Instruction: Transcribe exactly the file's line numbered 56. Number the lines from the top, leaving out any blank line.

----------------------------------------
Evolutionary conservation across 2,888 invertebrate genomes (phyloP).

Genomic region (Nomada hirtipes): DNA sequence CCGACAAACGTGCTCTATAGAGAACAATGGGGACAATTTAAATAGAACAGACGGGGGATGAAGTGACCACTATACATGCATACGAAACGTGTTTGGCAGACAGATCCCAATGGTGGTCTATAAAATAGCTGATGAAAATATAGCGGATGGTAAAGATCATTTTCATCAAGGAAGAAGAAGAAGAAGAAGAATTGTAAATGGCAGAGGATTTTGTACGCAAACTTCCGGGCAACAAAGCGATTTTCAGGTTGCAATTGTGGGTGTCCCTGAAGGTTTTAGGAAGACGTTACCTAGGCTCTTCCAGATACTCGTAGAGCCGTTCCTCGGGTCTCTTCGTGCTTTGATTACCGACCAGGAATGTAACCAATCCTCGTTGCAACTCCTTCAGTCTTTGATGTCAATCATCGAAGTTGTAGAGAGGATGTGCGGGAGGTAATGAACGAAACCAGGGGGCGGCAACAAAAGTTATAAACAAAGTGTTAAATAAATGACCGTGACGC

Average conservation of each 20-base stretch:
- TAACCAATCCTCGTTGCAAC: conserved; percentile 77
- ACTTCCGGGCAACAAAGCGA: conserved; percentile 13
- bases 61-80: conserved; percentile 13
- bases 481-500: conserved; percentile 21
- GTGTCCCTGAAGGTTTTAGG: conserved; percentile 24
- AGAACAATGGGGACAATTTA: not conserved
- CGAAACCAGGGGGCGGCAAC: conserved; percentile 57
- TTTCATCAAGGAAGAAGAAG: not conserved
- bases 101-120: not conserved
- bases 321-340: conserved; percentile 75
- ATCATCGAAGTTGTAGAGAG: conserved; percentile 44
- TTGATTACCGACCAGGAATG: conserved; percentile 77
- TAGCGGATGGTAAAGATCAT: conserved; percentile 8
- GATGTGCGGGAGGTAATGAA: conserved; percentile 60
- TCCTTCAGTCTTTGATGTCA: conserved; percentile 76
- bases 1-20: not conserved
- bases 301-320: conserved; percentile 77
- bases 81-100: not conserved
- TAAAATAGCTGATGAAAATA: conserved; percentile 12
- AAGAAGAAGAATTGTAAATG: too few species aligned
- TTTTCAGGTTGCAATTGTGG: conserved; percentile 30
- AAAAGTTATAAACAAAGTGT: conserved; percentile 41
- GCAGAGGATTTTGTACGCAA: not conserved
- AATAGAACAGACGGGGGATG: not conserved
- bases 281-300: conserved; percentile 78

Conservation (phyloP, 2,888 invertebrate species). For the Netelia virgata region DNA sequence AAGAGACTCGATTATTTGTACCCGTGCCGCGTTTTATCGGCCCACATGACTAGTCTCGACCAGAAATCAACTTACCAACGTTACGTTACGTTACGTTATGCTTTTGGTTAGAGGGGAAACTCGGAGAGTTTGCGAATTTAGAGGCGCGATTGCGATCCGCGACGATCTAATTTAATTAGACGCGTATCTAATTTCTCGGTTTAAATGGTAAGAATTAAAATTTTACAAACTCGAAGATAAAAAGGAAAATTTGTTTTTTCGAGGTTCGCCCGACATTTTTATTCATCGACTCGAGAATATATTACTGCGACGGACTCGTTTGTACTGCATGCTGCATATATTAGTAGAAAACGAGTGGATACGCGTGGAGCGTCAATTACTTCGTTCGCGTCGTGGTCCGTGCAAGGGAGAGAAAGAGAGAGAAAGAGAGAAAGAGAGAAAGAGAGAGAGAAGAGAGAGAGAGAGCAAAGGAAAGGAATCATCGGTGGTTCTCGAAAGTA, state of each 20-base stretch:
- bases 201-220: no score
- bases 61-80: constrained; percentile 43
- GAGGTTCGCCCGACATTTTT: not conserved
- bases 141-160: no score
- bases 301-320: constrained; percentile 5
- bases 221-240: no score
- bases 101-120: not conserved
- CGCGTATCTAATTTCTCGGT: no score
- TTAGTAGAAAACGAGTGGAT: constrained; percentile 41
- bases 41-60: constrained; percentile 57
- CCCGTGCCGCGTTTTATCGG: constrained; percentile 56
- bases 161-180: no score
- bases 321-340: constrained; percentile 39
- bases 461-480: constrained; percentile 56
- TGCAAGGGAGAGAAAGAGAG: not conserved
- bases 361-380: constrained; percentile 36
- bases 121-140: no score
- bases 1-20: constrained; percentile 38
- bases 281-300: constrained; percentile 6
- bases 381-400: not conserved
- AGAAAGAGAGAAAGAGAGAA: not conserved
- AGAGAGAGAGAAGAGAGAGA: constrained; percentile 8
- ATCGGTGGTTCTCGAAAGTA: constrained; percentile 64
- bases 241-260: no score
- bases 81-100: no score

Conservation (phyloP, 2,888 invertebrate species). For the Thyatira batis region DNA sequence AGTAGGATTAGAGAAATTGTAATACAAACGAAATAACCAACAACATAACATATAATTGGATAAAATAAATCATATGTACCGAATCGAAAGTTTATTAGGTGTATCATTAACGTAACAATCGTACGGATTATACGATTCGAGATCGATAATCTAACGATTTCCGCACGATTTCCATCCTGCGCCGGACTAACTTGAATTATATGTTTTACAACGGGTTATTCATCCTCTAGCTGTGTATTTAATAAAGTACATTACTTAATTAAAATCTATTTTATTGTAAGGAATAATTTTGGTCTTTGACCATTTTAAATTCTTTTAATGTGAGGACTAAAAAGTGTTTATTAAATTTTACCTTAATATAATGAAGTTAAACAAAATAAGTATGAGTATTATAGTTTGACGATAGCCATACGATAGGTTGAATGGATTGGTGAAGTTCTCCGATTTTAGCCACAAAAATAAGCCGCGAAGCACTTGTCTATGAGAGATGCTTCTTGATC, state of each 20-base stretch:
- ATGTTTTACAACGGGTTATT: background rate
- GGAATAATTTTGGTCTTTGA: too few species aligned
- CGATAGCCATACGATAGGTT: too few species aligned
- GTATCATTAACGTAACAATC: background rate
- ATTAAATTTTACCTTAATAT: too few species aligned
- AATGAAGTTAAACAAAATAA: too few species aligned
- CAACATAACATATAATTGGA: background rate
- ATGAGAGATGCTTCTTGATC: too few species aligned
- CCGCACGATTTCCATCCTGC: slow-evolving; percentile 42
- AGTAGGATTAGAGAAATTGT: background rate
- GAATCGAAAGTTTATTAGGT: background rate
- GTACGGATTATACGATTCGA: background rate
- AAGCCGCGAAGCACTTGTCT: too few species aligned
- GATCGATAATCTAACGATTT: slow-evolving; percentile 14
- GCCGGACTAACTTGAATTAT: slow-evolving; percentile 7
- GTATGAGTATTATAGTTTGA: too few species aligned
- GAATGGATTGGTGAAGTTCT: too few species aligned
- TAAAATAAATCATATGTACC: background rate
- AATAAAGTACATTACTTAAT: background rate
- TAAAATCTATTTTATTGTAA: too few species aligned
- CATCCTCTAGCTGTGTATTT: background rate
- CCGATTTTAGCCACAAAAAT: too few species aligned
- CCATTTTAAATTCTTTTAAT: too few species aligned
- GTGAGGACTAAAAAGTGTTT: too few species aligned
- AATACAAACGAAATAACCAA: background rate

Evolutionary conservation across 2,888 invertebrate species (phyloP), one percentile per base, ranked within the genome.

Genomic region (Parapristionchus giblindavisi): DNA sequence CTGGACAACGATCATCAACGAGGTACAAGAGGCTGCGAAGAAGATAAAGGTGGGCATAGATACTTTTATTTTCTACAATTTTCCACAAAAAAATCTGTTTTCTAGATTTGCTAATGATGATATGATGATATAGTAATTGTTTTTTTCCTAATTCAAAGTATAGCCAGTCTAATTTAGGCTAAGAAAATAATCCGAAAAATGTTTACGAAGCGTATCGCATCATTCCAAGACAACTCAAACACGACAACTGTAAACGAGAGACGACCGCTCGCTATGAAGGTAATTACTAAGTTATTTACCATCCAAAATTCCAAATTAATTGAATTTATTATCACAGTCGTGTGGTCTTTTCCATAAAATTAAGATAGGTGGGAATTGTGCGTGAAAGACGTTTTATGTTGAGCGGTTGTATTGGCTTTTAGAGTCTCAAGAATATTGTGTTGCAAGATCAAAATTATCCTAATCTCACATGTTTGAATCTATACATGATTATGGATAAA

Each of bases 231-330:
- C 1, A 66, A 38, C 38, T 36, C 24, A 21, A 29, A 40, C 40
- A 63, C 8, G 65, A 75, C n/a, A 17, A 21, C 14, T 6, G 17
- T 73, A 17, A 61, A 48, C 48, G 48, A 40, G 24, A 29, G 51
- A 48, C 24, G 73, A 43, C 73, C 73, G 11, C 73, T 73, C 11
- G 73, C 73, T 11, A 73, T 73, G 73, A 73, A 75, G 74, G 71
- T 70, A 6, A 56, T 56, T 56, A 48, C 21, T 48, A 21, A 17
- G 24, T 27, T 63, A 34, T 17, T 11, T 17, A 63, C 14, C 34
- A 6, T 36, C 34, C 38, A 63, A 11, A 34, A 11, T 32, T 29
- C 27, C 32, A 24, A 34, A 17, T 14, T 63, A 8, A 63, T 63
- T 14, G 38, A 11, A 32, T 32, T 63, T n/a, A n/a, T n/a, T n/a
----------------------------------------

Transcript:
- ATGTTTTACAACGGGTTATT: background rate